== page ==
Intuitive Biostatistics has a unique informal style distinct from other introductory statistics books. Its goal is always to help a scientist understand what statistical analyses mean. In contrast, it often seems that other books often focus on helping a scientist understand the mathematical basis of the statistical analyses.
Intuitive Biostatistics covers a broader range of topics than most other introductory texts. Here is a list of topics covered by Intuitive Biostatistics (abbreviated IB below) but not by other texts (the abbreviations refer to book titles tabulated below).
How intuitive is statistical thinking?
Chapter 1 of IB shows how poorly the human brain handles probability, and how easy it is to be mislead by data. None of the other books have a similar chapter.
Error bars: SD vs. SEM
A common point of confusion is the distinction between error bars that represent standard deviations (SD) and those that represent standard errors of the mean (SEM), and this is the focus of Chapter 14 of IB. MS and PB also explain the distinction between SD and SEM (but without as much emphasis as IB). BF, BA and SL define both terms, but provide no guidance to prevent confusing the two.
Emphasis on confidence intervals rather than P values
Confidence intervals are fairly easy to understand, while the convoluted logic of P values make them hard for many to understand. IB explains confidence intervals in detail (Chapters 4, 5, 6, 12 and 13) before even mentioning P values (introduced in Chapter 15). Every example emphasizes confidence intervals. BF and SLS also present confidence intervals before P values. PB and BA present P values first. MS presents them simultaneously.
What is a P value?
IB defines and discusses P values in chapter 15, and then discusses how to interpret low and high P values in Chapters 18 and 19. PB also explores the meaning of a P value. Surprisingly, the other books only define P values briefly, without a detailed explanation.
What does it mean when result is statistically significant?
The conclusion that a result is statistically significant is often misunderstood. Chapter 18 of IB clearly explains what this conclusion means and doesn’t mean, using a Bayesian framework to take into account the context of the experiment. PB also briefly makes this point. The other books do not.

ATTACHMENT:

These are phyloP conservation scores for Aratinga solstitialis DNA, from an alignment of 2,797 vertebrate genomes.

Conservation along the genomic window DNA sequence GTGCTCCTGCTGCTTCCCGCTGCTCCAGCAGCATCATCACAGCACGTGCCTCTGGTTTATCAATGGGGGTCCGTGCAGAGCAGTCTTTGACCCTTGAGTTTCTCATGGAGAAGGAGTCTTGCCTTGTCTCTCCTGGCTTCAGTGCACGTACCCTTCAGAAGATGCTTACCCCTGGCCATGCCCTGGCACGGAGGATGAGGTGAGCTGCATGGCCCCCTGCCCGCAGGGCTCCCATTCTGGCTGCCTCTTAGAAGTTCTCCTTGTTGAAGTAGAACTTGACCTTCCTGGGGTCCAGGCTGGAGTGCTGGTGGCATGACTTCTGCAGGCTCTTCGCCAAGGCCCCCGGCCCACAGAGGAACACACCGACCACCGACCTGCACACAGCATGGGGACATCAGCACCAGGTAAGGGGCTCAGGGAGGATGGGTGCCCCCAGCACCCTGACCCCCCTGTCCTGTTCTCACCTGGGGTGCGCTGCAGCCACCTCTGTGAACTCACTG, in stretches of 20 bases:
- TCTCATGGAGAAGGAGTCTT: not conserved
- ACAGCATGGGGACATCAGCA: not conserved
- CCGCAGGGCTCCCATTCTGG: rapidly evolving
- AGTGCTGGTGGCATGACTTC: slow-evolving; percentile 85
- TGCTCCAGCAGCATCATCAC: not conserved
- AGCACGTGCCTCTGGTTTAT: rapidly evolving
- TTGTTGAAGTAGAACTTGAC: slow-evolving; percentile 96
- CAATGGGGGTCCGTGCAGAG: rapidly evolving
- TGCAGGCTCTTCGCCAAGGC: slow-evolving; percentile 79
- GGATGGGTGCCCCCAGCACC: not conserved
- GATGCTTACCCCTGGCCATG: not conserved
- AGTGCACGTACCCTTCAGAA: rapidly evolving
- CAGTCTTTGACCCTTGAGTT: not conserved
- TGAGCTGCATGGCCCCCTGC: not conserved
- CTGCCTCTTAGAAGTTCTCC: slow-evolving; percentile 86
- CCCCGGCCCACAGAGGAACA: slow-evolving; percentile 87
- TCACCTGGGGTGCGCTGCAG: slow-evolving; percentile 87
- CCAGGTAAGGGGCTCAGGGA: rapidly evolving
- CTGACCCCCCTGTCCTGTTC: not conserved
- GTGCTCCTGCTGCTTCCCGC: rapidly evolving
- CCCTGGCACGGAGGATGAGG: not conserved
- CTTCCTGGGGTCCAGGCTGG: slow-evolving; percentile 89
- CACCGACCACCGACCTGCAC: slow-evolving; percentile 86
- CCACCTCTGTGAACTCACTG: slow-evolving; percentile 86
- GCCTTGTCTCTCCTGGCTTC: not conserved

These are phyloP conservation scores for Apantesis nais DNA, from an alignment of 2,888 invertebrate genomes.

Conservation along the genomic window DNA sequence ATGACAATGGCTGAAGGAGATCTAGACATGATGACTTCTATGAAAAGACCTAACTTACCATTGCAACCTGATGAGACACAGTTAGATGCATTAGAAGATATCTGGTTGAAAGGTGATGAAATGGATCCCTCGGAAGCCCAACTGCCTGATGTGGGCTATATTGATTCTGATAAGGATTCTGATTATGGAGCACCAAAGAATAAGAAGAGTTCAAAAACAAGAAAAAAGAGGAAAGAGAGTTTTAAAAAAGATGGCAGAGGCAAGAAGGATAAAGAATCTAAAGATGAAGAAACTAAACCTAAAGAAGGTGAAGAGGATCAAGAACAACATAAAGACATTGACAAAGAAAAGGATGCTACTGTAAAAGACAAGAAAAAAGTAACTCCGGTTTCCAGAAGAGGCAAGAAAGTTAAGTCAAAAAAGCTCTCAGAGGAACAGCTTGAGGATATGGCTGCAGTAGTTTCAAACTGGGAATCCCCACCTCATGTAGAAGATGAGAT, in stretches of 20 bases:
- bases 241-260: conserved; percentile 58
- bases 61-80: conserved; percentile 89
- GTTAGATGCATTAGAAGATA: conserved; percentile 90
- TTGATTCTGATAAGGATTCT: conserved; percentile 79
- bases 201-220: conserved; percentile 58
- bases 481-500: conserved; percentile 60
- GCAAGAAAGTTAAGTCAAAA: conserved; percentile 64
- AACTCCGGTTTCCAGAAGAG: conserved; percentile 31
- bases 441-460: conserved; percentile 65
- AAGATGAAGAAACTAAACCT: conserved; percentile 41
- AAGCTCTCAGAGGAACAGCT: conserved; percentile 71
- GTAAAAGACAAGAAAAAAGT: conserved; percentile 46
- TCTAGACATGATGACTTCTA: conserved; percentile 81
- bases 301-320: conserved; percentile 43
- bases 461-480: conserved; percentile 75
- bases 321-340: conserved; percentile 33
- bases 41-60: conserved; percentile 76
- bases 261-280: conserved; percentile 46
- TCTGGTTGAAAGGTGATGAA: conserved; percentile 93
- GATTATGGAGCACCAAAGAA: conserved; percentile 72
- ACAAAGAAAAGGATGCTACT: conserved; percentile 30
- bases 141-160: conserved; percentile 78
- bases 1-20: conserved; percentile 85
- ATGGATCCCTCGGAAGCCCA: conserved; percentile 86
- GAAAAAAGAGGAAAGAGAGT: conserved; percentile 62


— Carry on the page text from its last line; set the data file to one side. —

What does it mean when a result is not statistically significant?
The conclusion that a result is not statistically significant is also easy to misinterpret. Chapter 19 of IB explains. PB also devotes a chapter to explaining what ‘not statistically significant’ means and doesn’t mean. The other book do not.
Multiple comparisons
The problem of multiple comparisons is one of the most difficult issues in statistics, and IB discusses the problem generally (Chapter 22 and 23), in the context of ANOVA (Chapter 40), and in the context of multiple regression (Chapter 38). BA, PB and SLS discuss multiple comparisons only as followup to ANOVA. BS and MS barely mention the problem of multiple comparisons. None of the books other than IB mention the False Discovery Rate.
Survival data
The end point of many clinical trials is survival time. IB explains how to interpret survival data, and how censored observations are handled (Chapters 5 and 29). BF, MS and PB also explain survival data, but this topic is omitted from SL and BA.
Nonlinear regression
Many fields of biology (especially pharmacology, biochemistry, physiology) commonly analyze data by nonlinear regression. While IB devotes an entire chapter (36) to this topic, BA has two pages on nonlinear regression and the other four books don’t mention it.
Outliers
The presence of one or a few outliers can ruin a statistical analysis. Handling outliers is a difficult problem in data analysis, and IB devotes a chapter (25) to it. BA and MS briefly mention outliers. BF, PB and SL don’t mention the problem.
Testing for equivalence
Sometimes your goal is not to ask whether two groups are different, but rather to ask if they are equivalent. Standard statistical tests don’t approach this question in a useful way. Chapter 21 of IB explains how to answer this question properly. The other books don’t discuss testing for equivalence.
Lognormal distributions and geometric mean
Lognormal distributions are common. Chapter 11 of IB explains how these distributions arise and how to analyze lognormal data. IB also points out that high values are common in lognormal distribution and can be easily mistaken as outliers. BF does not mention lognormal distributions. The other four books mention it only briefly.
Normality testing
Chapter 24 of IB explains the use and limitations of using normality tests to determine whether data were sampled from a Gaussian distribution. SL and BS also discuss this topic, but the other books do not.
Metaanalysis
Chapter 43 of IB (new to the 3rd edition) explains the concepts of metaanalysis, a method used to combine the results of multiple studies. None of the other books mention metaanalysis.

Author 
Title 
Price 
Pages 
BF 
W. Daniel 
Biostatistics: A Foundation for Analysis in the Health Sciences (10th edition) 
$143 
960 
PB 
S. Glantz 
Primer of Biostatistics (7th edition) 
$58 
320 
MS 
B. Kirkwood and J. Sterne 
Medical Statistics (2^{nd} edition) 
$59 
512 
IB 
H. Motulsky 
Intuitive Biostatistics (3rd edition) 
$65 
529 
SL 
M. Samuels and J. Witmer 
Statistics for the Life Sciences (4th edition) 
$126 
672 
BA 
J. Zar 
Biostatistical Analysis (5th edition) 
$143 
960 
Prices are in US dollars, as posted on amazon.com on Dec. 16, 2013.